Wisconsin Alumni Research Foundation

New Rheometer and Method for Efficiently Measuring Yield Stress in Biomass
WARF: P110311US01

Inventors: Daniel Klingenberg, Joseph Samaniuk, Thatcher Root, Charles Scott

The Wisconsin Alumni Research Foundation (WARF) is seeking commercial partners interested in developing a device that could improve the efficiency of biomass processing.
The finite nature of fossil fuels along with rising oil prices has prompted a need for alternative fuel sources. One alternative involves the conversion of biomass materials into biofuel. But current processes for converting biomass materials are difficult and expensive and require the biomass to flow through a series of treatments. 

To reduce costs, industrial processes and equipment must be designed so the biomass flows with a high concentration of solids. High solids concentration results in complex rheological properties that make the biomass more challenging to process. Accurate measurements of the rheological properties of biomass flow, particularly yield stress, are needed.

Current methods of measuring rheological properties are slow and inefficient, taking approximately 1.5 hours, and use expensive equipment. Additionally, existing methods for measuring yield stress can result in inaccurate characterization of biomass material due to complications including wall slip, sample ejection, stresses exceeding sensor capacity and sample separation into multiple phases.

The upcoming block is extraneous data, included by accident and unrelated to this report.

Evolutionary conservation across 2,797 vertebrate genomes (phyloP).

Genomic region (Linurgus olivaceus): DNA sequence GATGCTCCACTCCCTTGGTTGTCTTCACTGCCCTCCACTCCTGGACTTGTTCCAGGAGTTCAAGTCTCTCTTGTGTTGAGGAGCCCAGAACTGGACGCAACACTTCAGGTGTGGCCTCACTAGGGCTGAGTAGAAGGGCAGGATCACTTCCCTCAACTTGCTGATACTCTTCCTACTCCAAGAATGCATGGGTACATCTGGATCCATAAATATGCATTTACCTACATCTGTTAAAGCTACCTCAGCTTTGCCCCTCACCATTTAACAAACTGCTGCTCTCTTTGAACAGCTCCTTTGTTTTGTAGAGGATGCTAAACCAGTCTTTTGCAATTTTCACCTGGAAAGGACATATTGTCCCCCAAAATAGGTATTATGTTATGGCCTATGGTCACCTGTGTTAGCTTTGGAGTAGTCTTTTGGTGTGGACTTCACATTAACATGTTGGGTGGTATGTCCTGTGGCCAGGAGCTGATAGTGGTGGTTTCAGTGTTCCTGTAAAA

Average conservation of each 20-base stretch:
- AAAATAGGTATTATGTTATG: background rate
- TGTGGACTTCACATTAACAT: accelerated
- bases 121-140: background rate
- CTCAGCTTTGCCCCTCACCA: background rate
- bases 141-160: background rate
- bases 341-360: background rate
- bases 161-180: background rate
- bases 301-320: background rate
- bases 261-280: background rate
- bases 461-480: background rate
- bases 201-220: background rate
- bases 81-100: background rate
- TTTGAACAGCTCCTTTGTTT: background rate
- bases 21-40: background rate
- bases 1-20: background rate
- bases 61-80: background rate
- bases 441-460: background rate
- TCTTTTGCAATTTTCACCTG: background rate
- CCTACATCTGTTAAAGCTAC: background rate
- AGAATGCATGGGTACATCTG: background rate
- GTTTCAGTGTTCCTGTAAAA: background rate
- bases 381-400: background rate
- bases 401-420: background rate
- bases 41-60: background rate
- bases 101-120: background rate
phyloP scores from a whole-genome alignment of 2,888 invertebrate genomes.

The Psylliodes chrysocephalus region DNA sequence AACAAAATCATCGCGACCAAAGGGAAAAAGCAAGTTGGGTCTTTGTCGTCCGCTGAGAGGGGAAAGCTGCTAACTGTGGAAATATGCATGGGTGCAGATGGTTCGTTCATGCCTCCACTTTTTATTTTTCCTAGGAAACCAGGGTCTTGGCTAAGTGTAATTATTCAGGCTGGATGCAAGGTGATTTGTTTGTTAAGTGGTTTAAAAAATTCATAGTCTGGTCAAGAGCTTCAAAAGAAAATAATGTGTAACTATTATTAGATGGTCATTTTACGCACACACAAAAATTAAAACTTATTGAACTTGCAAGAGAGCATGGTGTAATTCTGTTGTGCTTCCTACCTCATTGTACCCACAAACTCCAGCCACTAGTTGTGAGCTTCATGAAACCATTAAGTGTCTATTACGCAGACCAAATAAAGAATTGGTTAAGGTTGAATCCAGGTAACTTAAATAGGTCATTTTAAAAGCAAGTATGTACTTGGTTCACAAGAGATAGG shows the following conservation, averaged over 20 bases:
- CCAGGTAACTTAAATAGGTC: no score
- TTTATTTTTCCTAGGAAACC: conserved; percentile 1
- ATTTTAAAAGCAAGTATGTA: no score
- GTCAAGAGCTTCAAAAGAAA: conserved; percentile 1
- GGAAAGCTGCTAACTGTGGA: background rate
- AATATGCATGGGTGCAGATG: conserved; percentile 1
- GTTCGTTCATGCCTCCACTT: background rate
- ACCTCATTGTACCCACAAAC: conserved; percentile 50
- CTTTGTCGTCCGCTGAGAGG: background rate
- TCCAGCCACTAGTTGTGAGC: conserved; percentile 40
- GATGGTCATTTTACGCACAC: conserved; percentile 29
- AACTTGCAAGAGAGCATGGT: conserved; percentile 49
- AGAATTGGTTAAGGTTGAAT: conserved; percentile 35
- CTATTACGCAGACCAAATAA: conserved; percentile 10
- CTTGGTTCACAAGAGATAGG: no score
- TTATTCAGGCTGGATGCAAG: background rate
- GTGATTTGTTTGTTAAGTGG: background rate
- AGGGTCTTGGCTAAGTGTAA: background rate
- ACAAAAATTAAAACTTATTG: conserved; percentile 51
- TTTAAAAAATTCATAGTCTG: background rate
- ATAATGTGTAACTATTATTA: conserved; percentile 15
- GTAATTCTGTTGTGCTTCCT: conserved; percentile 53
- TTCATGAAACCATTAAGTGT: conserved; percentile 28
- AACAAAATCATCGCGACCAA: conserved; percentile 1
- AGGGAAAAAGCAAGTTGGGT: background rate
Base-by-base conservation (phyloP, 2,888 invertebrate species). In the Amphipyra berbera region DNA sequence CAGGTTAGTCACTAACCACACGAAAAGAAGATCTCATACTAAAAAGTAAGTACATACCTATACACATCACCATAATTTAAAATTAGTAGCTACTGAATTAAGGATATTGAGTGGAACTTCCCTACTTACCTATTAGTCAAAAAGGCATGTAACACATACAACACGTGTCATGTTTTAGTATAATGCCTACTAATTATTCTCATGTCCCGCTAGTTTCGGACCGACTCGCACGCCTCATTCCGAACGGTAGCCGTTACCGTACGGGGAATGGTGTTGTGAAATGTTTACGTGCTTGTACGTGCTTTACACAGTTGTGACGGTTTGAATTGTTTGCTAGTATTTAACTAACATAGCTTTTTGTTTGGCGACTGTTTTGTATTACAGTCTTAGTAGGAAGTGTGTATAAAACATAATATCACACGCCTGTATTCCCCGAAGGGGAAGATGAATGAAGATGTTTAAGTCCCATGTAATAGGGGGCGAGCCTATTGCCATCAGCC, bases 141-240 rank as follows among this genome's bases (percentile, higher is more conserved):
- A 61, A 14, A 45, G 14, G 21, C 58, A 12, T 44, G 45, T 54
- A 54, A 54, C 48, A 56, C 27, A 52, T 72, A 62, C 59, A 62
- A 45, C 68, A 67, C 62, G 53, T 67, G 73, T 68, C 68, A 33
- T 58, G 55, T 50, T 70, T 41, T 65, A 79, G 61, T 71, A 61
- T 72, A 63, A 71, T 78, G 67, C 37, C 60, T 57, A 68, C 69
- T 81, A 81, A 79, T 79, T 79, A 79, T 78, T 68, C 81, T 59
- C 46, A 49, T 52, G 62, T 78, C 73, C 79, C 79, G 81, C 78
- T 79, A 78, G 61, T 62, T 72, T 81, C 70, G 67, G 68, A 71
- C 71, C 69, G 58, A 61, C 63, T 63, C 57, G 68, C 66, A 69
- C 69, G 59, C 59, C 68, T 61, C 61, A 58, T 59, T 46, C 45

The Invention
UW–Madison researchers have developed a device and a method for measuring rheological properties of fluid that will effectively determine the yield stress of biomass materials. These measurements do not alter the material sample prior to measurement, allowing for more accurate data results and characterization.

The device comprises a cavity for receiving the fluid, an auger connected with an axial shaft, and a load cell sensor connected to the auger. The sensor measures the force on the auger from the fluid as the auger moves up and down. A linkage interconnected to the sensor translates motion to the auger.
  • Directly measures yield stress of fluids, particularly biomass
  • Also can be used for measurements and characterization of other types of fluids 
  • May aid in the design of equipment and processes to better convert biomass to biofuel
Key Benefits
  • Successfully measures yield stress within minutes
  • Can be fabricated for less than $1,500
  • More accurate than current methods
  • Simple to operate
Additional Information
For More Information About the Inventors
For current licensing status, please contact Jennifer Gottwald at [javascript protected email address] or 608-960-9854